What agricultural and food policies do U.S. consumers prefer? A best–worst scaling approach
Vincenzina Caputo () and
Jayson Lusk ()
Agricultural Economics, 2020, vol. 51, issue 1, 75-93
Consumer welfare effects from policy changes are traditionally calculated using estimates of consumer preferences for the underlying goods and services affected. This conventional approach is indirect, does not consider preferences people may have for the policies themselves, and makes it difficult to easily compare relative preferability of a large set of policy options. In this paper, we use the best–worst scaling approach to determine consumers’ preferences for 13 policies. A nationwide survey of 1,056 U.S. consumers indicates the highest levels of support for investments in agricultural research and requirements of food and agricultural literacy standards in public education. Fat, calorie, and soda taxes are the least popular; fewer than one‐third of respondents are in favor of these three policies.
References: View references in EconPapers View complete reference list from CitEc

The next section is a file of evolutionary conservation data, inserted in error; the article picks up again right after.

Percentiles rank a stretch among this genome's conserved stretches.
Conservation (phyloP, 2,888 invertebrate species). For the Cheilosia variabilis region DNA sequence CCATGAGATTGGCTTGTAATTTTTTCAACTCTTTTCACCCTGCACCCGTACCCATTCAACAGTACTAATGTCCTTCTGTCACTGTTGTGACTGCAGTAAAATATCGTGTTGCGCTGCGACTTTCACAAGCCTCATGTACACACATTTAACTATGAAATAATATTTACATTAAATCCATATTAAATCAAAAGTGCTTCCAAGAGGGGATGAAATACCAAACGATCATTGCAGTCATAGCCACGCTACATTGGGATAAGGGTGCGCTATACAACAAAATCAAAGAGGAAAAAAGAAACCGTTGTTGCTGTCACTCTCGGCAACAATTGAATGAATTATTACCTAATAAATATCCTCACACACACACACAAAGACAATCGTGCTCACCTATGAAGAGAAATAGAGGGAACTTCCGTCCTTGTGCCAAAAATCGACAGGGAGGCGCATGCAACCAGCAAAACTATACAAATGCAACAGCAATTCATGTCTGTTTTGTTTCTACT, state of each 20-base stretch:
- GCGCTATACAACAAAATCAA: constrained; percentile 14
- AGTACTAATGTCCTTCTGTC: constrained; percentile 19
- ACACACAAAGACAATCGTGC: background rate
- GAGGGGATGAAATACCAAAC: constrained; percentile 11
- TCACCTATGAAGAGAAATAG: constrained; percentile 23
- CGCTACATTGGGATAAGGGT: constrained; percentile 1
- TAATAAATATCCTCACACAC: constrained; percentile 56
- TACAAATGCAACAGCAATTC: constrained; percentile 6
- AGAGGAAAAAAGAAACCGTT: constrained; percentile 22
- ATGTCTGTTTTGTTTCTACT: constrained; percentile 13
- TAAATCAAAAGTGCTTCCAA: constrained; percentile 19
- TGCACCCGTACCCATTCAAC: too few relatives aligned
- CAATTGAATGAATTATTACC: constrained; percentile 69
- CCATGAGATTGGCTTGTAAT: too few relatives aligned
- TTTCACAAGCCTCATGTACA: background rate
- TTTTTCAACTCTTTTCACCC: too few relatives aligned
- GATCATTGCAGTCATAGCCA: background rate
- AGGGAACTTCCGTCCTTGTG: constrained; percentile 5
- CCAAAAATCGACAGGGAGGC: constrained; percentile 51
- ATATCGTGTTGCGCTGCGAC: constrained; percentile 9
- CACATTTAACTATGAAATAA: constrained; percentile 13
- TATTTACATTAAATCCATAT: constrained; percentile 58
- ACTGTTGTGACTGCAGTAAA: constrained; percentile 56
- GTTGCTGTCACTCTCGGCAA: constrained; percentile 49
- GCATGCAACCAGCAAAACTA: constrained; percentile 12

Citations: View citations in EconPapers (2) Track citations by RSS feed
Downloads: (external link)
This item may be available elsewhere in EconPapers: Search for items with the same title.
Export reference: BibTeX
RIS (EndNote, ProCite, RefMan)
Persistent link: https://EconPapers.repec.org/RePEc:bla:agecon:v:51:y:2020:i:1:p:75-93
Ordering information: This journal article can be ordered from
http://www.blackwell ... bs.asp?ref=0169-5150
Access Statistics for this article
Agricultural Economics is currently edited by W.A. Masters and G.E. Shively
More articles in Agricultural Economics from International Association of Agricultural Economists Contact information at EDIRC.
Bibliographic data for series maintained by Wiley Content Delivery ().